August 8, 2007
BY JEWEL GOPWANI
FREE PRESS BUSINESS WRITER
TRAVERSE CITY -- It's a business goal that sounds simple enough: make money on the products you sell.
It's also the biggest and most obvious challenge that lies ahead for Chrysler's new Chairman and CEO Robert Nardelli, the former GE executive and Home Depot chief who took charge of Detroit's No. 3 automaker on Monday.
The size of his challenge grew substantially last year, according to a study by Laurie Harbour-Felax, who recently joined consulting firm Stout Risius Ross.
Her analysis, released Tuesday at the Management Briefing Seminars in Traverse City, found that Chrysler lost $1,111 for every vehicle it sold in North America last year, as the company continued to churn out fuel-thirsty SUVs that sat on dealers' lots. In 2005, Chrysler made $144 per vehicle, according to Harbour-Felax's study.
To turn those losses around, Chrysler should start with labor costs in current contract negotiations with the UAW, she said.
But there's more it must do to find ways to improve efficiency, according to Harbour-Felax.
"They need to refocus. They need to get started on commonizing platforms," she said, referring to using similar parts across several vehicles. Chrysler should also look to get more efficient in design and engineering, she said.
Chrysler would not confirm Harbour-Felax's figures, but acknowledged the report is "directionally correct" and reflects, in part, the difference in legacy costs when compared with Japanese automakers' North American operations. The Auburn Hills automaker started a restructuring earlier this year that will cut 13,000 jobs over three years and invest $3 billion to make more fuel-efficient vehicles.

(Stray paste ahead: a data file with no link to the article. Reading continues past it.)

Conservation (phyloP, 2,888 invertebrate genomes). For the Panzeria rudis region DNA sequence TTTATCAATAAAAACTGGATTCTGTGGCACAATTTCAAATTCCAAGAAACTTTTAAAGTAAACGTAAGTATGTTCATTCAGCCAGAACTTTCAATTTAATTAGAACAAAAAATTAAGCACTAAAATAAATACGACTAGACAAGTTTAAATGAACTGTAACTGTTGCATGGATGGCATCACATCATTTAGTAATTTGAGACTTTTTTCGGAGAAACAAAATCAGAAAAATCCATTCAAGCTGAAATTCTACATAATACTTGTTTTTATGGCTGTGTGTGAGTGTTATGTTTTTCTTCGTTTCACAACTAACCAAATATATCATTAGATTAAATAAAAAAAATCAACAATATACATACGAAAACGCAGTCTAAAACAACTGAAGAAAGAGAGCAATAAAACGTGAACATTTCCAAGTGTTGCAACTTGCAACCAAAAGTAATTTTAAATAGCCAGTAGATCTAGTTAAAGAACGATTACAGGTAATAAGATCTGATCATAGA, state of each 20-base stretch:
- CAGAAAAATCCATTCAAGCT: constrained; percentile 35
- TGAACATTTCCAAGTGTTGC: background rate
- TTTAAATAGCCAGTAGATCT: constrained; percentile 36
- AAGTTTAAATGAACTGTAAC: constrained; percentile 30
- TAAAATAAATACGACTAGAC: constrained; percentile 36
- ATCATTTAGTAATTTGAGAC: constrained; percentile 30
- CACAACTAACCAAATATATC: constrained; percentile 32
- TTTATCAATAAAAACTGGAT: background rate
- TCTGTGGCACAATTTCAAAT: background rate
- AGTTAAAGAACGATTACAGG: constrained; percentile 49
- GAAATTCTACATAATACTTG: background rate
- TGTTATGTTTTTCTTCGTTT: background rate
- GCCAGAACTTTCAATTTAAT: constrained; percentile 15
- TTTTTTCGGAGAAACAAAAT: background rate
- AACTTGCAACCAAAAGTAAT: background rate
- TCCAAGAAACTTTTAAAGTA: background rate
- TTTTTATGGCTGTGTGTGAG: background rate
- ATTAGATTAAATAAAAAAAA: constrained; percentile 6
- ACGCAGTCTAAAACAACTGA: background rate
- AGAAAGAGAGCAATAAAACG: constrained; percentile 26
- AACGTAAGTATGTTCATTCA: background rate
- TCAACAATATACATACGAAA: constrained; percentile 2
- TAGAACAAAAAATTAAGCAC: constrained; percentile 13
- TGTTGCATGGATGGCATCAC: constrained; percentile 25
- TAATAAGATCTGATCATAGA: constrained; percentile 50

Chrysler also acknowledges that it managed inventory poorly in 2006, requiring a costly correction -- but one that has been achieved.
"The dealer inventory reduction was accomplished by working with our dealer partners and also by providing consumers with competitive lease, financing and incentive offerings," said Darryl Jackson, vice president, U.S. sales. Since June 2006, Chrysler has cut its inventory by 28%, he said.
Aside from inventory headaches, the situation is similar for each of Detroit's automakers. Last year, the three automakers lost an average of $1,073 per vehicle in North America, while their top Japanese rivals -- Toyota Motor Corp., Honda Motor Co. and Nissan Motor Co. -- made $1,593 per vehicle.
That's a gap of $2,666 per vehicle. The difference is even bigger -- $3,800 -- when counting one-time losses.
Ford, like Chrysler, did worse in 2006 -- it lost a record $12.6 billion last year -- than in 2005.
GM is on a better path.
Not counting special items, GM lost $1,271 per vehicle in 2005. Last year, GM lost $146 per vehicle.